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Thread: Shanghai Knights Script Review
08-11-2002, 03:17 PM #1
Shanghai Knights Script Review
disclaimer-this is not my review, I have not read the script. It is the review by a guy calling himself Hollyfeld.
"After reading the November 19, 2001 draft of Shanghai Knights, written by Alfred Gough & Miles Millar, two things become abundantly clear: 1. the sequel to Shanghai Noon could very well be as entertaining as the original, and 2. Owen Wilson does not ad lib all his dialogue. Both of these come as something as a surprise, since the first Shanghai was among the more entertaining action films of the last few years (and probably Jackie Chan's best American film to date), and because Wilson's character has a singular, goofy charm that on the surface appears almost impossible to write in the first place, let alone recreate in sequel form. So although Shanghai Knights does suffer from occasional, perhaps inevitable problems, this early (though judging from the trailer reasonably accurate) screenplay bodes very well indeed for us moviegoers.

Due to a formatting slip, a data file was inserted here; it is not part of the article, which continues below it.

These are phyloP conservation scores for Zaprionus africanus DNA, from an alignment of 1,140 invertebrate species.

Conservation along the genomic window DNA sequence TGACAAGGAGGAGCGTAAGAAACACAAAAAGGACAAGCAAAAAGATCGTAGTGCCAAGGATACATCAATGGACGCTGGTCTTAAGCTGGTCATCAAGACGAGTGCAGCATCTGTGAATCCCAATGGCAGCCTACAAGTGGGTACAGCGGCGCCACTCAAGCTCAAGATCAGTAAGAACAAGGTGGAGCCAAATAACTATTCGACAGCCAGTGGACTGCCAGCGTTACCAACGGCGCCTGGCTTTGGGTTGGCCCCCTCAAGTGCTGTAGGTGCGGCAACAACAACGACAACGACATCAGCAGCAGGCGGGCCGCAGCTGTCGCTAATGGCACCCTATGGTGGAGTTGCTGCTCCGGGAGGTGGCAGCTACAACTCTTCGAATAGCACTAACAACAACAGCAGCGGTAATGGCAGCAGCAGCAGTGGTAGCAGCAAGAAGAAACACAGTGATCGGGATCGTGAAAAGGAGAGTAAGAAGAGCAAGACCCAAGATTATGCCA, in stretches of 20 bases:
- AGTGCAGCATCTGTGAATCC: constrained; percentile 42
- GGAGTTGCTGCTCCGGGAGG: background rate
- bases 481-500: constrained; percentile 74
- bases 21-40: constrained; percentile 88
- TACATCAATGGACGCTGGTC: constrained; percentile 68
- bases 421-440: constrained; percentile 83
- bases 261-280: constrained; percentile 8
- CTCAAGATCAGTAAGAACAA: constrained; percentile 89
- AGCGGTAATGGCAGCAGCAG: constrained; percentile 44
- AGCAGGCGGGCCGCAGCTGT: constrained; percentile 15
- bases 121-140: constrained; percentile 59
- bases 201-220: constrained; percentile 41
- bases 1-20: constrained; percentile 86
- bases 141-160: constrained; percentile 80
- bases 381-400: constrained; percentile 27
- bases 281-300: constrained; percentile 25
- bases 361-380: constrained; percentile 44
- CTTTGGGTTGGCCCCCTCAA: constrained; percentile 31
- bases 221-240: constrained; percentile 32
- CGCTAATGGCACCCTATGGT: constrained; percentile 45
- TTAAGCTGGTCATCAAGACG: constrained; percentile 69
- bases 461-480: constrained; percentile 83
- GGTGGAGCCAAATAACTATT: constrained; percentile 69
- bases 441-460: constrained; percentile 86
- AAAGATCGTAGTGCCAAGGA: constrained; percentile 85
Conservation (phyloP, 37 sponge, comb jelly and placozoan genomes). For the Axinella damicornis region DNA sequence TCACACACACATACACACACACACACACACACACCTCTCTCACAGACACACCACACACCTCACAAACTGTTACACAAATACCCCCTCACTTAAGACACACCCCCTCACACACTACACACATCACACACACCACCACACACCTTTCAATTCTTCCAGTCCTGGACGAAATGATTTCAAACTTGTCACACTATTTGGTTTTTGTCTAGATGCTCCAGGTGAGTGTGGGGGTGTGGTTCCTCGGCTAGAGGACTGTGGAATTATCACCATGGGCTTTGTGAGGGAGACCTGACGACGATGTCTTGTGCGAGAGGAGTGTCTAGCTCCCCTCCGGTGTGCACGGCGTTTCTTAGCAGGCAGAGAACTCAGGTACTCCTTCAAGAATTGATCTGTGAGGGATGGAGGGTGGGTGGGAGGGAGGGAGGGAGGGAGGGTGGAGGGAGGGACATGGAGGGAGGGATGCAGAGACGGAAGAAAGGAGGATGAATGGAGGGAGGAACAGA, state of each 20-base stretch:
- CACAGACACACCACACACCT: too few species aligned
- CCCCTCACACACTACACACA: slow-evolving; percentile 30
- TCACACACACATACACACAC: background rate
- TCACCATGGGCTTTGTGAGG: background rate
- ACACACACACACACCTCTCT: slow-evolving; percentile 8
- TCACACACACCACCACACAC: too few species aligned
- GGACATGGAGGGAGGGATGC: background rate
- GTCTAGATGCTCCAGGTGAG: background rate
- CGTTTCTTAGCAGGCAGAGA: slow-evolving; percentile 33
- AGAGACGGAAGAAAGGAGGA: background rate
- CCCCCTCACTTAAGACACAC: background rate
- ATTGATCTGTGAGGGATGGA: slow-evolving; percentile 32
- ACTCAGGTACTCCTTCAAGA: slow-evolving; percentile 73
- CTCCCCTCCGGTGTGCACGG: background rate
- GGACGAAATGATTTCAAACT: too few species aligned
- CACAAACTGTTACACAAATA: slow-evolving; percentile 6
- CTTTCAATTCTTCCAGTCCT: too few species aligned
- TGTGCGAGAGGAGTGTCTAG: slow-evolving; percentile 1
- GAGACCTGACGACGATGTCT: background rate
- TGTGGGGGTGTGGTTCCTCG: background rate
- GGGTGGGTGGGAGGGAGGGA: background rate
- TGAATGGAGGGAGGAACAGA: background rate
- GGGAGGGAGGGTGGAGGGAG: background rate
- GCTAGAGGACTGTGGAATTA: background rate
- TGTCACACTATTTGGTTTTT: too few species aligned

As with the original, Shanghai Knights begins in China's Forbidden City, where Chong Wang's (Jackie Chan, still occasionally referred to as John Wayne) father, Keeper of the Imperial Seal (Roy: 'That's what I love about China, everybody's job description is so damn mysterious.') is promptly murdered by an English diplomat named Rathbone, who takes the Seal with him to England. Wang's sister, Chong Lin, vows revenge, and follows Rathbone to England to exact it. Wang receives word of his father's murder, and after picking up Roy O'Bannon (Owen Wilson) in New York, follows her across the Atlantic to help. There they team up with a young Charlie Chaplin and a not-so-young Detective Artie Doyle, and square off against Rathbone, China's evil would-be Emperor, Wu Yip (the glorious Donnie Yen), and a slew of Boxers, whom you may remember from a certain rebellion. Entertainment ensues.